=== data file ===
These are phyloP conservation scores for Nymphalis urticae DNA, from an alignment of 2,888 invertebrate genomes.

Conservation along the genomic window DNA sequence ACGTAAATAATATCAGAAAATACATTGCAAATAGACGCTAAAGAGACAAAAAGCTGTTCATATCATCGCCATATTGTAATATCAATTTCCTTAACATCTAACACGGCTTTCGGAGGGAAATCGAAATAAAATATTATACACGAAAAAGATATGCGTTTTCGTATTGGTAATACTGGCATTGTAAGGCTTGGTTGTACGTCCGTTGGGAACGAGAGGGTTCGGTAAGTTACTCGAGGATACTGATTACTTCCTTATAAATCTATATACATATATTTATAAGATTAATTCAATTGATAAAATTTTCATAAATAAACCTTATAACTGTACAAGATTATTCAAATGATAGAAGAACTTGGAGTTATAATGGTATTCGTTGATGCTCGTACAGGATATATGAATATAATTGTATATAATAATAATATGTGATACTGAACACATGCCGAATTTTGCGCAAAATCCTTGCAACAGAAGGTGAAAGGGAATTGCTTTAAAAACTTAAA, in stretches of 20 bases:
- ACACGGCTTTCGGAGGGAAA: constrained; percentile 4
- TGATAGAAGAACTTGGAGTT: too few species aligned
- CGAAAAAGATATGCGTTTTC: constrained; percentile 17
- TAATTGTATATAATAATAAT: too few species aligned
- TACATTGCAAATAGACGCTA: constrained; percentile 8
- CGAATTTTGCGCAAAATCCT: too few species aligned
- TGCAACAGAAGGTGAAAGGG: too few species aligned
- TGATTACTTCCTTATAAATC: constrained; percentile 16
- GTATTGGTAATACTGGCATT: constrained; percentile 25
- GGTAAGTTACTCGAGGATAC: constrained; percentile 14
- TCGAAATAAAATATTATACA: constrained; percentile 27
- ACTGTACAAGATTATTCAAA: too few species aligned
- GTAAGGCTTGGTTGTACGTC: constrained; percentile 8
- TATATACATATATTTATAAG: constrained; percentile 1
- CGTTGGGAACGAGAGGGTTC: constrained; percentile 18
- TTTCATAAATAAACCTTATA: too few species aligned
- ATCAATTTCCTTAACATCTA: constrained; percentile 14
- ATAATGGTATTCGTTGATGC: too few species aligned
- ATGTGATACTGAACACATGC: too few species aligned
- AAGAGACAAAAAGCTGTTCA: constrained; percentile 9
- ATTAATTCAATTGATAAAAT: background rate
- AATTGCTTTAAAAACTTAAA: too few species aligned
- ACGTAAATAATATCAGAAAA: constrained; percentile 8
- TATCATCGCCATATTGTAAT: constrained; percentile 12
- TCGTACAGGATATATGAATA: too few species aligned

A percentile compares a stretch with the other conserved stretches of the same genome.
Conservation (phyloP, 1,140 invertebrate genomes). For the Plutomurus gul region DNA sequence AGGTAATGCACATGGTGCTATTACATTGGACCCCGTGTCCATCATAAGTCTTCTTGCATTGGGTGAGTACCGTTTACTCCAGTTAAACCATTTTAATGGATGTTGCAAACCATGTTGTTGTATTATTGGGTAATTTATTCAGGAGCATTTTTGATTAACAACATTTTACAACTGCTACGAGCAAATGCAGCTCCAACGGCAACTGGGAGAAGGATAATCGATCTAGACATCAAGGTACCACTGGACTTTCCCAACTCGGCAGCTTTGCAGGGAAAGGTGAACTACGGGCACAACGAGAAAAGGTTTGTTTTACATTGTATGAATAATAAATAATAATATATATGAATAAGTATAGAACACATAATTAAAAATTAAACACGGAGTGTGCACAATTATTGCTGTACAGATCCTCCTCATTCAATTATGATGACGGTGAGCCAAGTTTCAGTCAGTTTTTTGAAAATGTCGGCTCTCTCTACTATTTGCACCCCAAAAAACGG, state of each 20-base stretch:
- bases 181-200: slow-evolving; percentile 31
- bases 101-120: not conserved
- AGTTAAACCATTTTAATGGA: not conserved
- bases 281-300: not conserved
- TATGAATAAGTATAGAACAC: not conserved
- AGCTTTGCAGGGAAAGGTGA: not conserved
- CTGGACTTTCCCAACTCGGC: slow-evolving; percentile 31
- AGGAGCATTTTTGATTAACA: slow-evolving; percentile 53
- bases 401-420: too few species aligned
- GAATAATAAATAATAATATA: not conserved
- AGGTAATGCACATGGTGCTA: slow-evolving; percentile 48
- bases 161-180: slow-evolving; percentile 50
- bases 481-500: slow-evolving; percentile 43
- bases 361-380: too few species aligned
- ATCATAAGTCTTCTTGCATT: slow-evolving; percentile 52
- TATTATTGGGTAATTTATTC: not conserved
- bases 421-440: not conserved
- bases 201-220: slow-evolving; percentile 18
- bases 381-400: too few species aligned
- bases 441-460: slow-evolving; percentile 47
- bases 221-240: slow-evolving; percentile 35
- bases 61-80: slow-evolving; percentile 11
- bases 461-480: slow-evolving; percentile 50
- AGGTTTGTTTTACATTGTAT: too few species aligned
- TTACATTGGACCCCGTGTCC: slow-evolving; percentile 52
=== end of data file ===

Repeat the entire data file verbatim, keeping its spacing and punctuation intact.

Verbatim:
These are phyloP conservation scores for Nymphalis urticae DNA, from an alignment of 2,888 invertebrate genomes.

Conservation along the genomic window DNA sequence ACGTAAATAATATCAGAAAATACATTGCAAATAGACGCTAAAGAGACAAAAAGCTGTTCATATCATCGCCATATTGTAATATCAATTTCCTTAACATCTAACACGGCTTTCGGAGGGAAATCGAAATAAAATATTATACACGAAAAAGATATGCGTTTTCGTATTGGTAATACTGGCATTGTAAGGCTTGGTTGTACGTCCGTTGGGAACGAGAGGGTTCGGTAAGTTACTCGAGGATACTGATTACTTCCTTATAAATCTATATACATATATTTATAAGATTAATTCAATTGATAAAATTTTCATAAATAAACCTTATAACTGTACAAGATTATTCAAATGATAGAAGAACTTGGAGTTATAATGGTATTCGTTGATGCTCGTACAGGATATATGAATATAATTGTATATAATAATAATATGTGATACTGAACACATGCCGAATTTTGCGCAAAATCCTTGCAACAGAAGGTGAAAGGGAATTGCTTTAAAAACTTAAA, in stretches of 20 bases:
- ACACGGCTTTCGGAGGGAAA: constrained; percentile 4
- TGATAGAAGAACTTGGAGTT: too few species aligned
- CGAAAAAGATATGCGTTTTC: constrained; percentile 17
- TAATTGTATATAATAATAAT: too few species aligned
- TACATTGCAAATAGACGCTA: constrained; percentile 8
- CGAATTTTGCGCAAAATCCT: too few species aligned
- TGCAACAGAAGGTGAAAGGG: too few species aligned
- TGATTACTTCCTTATAAATC: constrained; percentile 16
- GTATTGGTAATACTGGCATT: constrained; percentile 25
- GGTAAGTTACTCGAGGATAC: constrained; percentile 14
- TCGAAATAAAATATTATACA: constrained; percentile 27
- ACTGTACAAGATTATTCAAA: too few species aligned
- GTAAGGCTTGGTTGTACGTC: constrained; percentile 8
- TATATACATATATTTATAAG: constrained; percentile 1
- CGTTGGGAACGAGAGGGTTC: constrained; percentile 18
- TTTCATAAATAAACCTTATA: too few species aligned
- ATCAATTTCCTTAACATCTA: constrained; percentile 14
- ATAATGGTATTCGTTGATGC: too few species aligned
- ATGTGATACTGAACACATGC: too few species aligned
- AAGAGACAAAAAGCTGTTCA: constrained; percentile 9
- ATTAATTCAATTGATAAAAT: background rate
- AATTGCTTTAAAAACTTAAA: too few species aligned
- ACGTAAATAATATCAGAAAA: constrained; percentile 8
- TATCATCGCCATATTGTAAT: constrained; percentile 12
- TCGTACAGGATATATGAATA: too few species aligned

A percentile compares a stretch with the other conserved stretches of the same genome.
Conservation (phyloP, 1,140 invertebrate genomes). For the Plutomurus gul region DNA sequence AGGTAATGCACATGGTGCTATTACATTGGACCCCGTGTCCATCATAAGTCTTCTTGCATTGGGTGAGTACCGTTTACTCCAGTTAAACCATTTTAATGGATGTTGCAAACCATGTTGTTGTATTATTGGGTAATTTATTCAGGAGCATTTTTGATTAACAACATTTTACAACTGCTACGAGCAAATGCAGCTCCAACGGCAACTGGGAGAAGGATAATCGATCTAGACATCAAGGTACCACTGGACTTTCCCAACTCGGCAGCTTTGCAGGGAAAGGTGAACTACGGGCACAACGAGAAAAGGTTTGTTTTACATTGTATGAATAATAAATAATAATATATATGAATAAGTATAGAACACATAATTAAAAATTAAACACGGAGTGTGCACAATTATTGCTGTACAGATCCTCCTCATTCAATTATGATGACGGTGAGCCAAGTTTCAGTCAGTTTTTTGAAAATGTCGGCTCTCTCTACTATTTGCACCCCAAAAAACGG, state of each 20-base stretch:
- bases 181-200: slow-evolving; percentile 31
- bases 101-120: not conserved
- AGTTAAACCATTTTAATGGA: not conserved
- bases 281-300: not conserved
- TATGAATAAGTATAGAACAC: not conserved
- AGCTTTGCAGGGAAAGGTGA: not conserved
- CTGGACTTTCCCAACTCGGC: slow-evolving; percentile 31
- AGGAGCATTTTTGATTAACA: slow-evolving; percentile 53
- bases 401-420: too few species aligned
- GAATAATAAATAATAATATA: not conserved
- AGGTAATGCACATGGTGCTA: slow-evolving; percentile 48
- bases 161-180: slow-evolving; percentile 50
- bases 481-500: slow-evolving; percentile 43
- bases 361-380: too few species aligned
- ATCATAAGTCTTCTTGCATT: slow-evolving; percentile 52
- TATTATTGGGTAATTTATTC: not conserved
- bases 421-440: not conserved
- bases 201-220: slow-evolving; percentile 18
- bases 381-400: too few species aligned
- bases 441-460: slow-evolving; percentile 47
- bases 221-240: slow-evolving; percentile 35
- bases 61-80: slow-evolving; percentile 11
- bases 461-480: slow-evolving; percentile 50
- AGGTTTGTTTTACATTGTAT: too few species aligned
- TTACATTGGACCCCGTGTCC: slow-evolving; percentile 52